In the late nineties the land question became emotive and out of control, unsanctioned and unilateral invasions on white farms erupted across the country due to people’s discontent of the government‘s handling of the issue, it is true that Mugabe had no interest in redistributing land until it became politically convenient for him. He used the land reform as a major campaign propaganda to rally his support and attack the Western powers who by then were refusing to continue with funding his government because of the opulent,extravagant spending and unaccountability of his administration. I do not support Western powers’ approach to Africa but also cannot support Mugabe’s despotic misrule of our beautiful country, it must never appear as though one has to make a choice between the two devils. Africa has the capacity to breed visionary leaders who have the consciousness to place Africa first selflessly, we must be vigilant.

The conundrum that Zimbabwe finds herself is the queer post-colonial jeopardy of  (1) an oppressive black state and  (2) a thriving and cunning global Capital. The fall of global leftist politics have created a serious vacuum which has crippled the capacity of post colonial Africa to deal with this jeopardy. This reality exposes the ordinary mass to emergent black orligachies with, to their disposal, state apparatus to anhillate any dessent or opposition ruthlessly without consideration.

Zimbabwe has to proceed with the actualisation of the ideals of the revolution without Zanu Pf because the party was hijacked by a thug who masquerade as a saint and a revolutionary, a power mongering individual who has meted violence to any dissenting view, Zimbabwe needs a builder, a progressive unifier, a leader who emulates the peaceful nature of Zimbabweans and not take advantage of it. We have to hold high the touch of light that represents our true nature but in order for us to reclaim our destiny it might be that we have to go back to the trenches and the bush because we all know that there is no ballot that would deliver the true aspirations of the people of Zimbabwe as long as Zanu Pf is still in government. We have to prepare ourselves physically and psychologically to do whatever is necessary to defend our destiny, the struggle continues!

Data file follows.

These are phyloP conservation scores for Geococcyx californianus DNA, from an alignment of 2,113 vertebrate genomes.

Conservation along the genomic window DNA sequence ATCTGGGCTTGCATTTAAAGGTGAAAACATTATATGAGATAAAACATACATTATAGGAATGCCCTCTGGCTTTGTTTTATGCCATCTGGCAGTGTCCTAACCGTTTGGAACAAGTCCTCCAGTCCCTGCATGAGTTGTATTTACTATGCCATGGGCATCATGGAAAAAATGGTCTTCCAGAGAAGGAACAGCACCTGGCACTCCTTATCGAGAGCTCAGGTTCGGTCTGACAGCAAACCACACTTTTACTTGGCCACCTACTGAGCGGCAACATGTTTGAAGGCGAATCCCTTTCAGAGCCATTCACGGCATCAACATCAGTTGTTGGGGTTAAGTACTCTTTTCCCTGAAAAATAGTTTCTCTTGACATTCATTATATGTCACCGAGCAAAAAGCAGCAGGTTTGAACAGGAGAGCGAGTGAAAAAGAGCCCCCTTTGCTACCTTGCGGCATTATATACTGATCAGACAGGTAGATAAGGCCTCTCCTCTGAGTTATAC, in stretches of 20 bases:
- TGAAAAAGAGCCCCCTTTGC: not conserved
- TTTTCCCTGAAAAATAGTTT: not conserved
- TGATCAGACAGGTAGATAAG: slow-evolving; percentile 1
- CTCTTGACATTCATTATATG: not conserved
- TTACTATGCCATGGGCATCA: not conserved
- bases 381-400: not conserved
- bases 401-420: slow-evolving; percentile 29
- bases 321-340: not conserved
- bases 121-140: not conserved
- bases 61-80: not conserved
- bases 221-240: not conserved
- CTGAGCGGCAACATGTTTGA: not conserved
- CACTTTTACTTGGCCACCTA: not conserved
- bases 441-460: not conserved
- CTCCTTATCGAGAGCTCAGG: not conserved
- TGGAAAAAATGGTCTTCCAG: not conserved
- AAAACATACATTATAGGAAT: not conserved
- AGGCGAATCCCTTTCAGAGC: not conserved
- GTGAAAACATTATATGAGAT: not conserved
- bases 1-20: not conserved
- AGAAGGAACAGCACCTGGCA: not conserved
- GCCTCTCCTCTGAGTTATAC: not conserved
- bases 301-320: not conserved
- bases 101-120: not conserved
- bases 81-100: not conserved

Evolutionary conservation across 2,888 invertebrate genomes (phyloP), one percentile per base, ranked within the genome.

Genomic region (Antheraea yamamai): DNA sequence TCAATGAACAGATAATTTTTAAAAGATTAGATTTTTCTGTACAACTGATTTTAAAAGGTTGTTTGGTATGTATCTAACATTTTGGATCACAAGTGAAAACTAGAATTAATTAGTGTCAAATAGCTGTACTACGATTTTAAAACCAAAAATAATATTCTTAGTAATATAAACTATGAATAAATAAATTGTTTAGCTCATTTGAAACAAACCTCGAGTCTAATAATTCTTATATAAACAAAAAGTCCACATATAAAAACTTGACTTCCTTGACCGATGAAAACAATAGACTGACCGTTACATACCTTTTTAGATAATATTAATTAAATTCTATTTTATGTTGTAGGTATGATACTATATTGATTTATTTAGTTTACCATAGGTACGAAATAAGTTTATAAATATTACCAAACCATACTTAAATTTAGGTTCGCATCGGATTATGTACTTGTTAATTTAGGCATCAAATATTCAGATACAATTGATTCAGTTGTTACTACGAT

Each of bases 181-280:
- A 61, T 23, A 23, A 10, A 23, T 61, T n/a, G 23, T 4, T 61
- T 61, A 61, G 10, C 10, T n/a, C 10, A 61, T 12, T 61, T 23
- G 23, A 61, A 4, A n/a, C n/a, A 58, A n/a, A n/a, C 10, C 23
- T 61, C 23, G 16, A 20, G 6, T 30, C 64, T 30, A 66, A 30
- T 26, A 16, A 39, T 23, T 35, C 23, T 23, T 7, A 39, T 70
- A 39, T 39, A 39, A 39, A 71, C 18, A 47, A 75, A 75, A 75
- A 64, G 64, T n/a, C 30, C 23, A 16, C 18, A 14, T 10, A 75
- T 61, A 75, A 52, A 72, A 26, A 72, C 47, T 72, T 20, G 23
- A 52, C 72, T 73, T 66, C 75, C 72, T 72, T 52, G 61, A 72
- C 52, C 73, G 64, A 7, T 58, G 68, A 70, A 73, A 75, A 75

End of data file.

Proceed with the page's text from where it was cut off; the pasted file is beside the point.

Long Live Zimbabwe, Long Live Africa

By Wadzanai Mazhetese

Twitter: @meet_Wadza 




This question is indesolubly connected with what it is that constitutes the future and destiny of a people whom for a long time and even in this time are still bieng oppressed , manipulated and denigrated the global economic system and status quo works against the seed of our future , thus the challenge arises to clearly define ourselves as individuals in our respected communities , as tribes , as nations and as a continent . That is why it feels imperative to begin by asking you – WHO IS AN AFRICAN ?

How Africa could feed the world

Global Public Square

By Olusegun Obasanjo, Special to CNN

Editor’s note: Olusegun Obasanjo is a former president of Nigeria and a member of the Africa Progress Panel, chaired by Kofi Annan. The views expressed are the author’s own.

Images of starving children, epitomised in news coverage from Ethiopia in the 1980s, have given Africa a reputation for famine that does an injustice to the continent’s potential.

It’s true that a recent report by three U.N. agencies said nearly 239 million in Africa are hungry, a figure some 20 million higher than four years ago. And recent crises in the Horn of Africa and Sahel certainly highlight the desperate uncertainties of food supply for millions – malnutrition still cuts deep scars into progress on health and education.